If Congress enacts the bill, online services, websites and apps will need to give parents the ability to delete any personal information related to their children. That's a power that COPPA, in its current form, doesn't provide parents. The legislation also aims to raise the age at which companies can collect data from an individual without parental consent from 13 to 16, in addition to broadening COPPA's protections to include mobile apps, as well as geolocation and biometric data. When it comes to sites such as Facebook, this means kids won't be able to create an account until they're 16 or older.
"In the past, predators and perpetrators sought to harm our children by lurking near schoolyards and playgrounds, but now — due to incredible advancements in technology — they are able to stalk our children through their mobile devices and in video game lobbies," said Representative Walberg.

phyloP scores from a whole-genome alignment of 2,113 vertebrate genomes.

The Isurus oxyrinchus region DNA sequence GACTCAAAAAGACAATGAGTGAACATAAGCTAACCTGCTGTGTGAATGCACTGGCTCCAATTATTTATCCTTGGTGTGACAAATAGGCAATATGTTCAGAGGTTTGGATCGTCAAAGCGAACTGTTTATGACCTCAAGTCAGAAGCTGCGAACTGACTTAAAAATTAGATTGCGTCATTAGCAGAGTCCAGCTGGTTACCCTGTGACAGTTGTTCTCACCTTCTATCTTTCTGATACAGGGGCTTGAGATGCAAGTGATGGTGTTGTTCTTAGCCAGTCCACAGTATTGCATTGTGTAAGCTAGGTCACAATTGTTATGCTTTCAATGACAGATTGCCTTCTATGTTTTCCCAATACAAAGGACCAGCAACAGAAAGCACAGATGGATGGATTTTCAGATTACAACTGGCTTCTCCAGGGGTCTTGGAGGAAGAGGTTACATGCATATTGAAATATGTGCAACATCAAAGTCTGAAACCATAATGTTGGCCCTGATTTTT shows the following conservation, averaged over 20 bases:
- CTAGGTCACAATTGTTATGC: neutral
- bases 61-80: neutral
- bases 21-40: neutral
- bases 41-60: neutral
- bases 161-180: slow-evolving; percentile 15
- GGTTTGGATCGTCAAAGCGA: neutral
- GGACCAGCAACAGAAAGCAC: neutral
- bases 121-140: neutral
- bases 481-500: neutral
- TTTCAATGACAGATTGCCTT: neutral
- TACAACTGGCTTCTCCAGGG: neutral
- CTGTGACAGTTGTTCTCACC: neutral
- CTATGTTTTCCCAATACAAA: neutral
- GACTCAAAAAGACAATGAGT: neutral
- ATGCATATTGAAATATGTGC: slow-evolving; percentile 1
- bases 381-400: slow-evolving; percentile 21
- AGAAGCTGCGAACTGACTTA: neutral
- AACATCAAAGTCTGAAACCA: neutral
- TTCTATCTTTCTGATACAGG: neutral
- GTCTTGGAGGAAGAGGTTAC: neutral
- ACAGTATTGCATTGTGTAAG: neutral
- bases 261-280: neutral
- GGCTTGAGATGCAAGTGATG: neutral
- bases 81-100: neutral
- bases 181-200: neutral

The Children's Online Privacy Protection Act came into national focus last year when Google agreed to pay a $170 million fine to settle allegations YouTube had illegally collected data from children under the age of 13. The company had reportedly obtained that data without telling parents or getting consent from them. Earlier this week, the company started rolling out new tools to allow YouTube creators to flag videos that they've made explicitly for kids.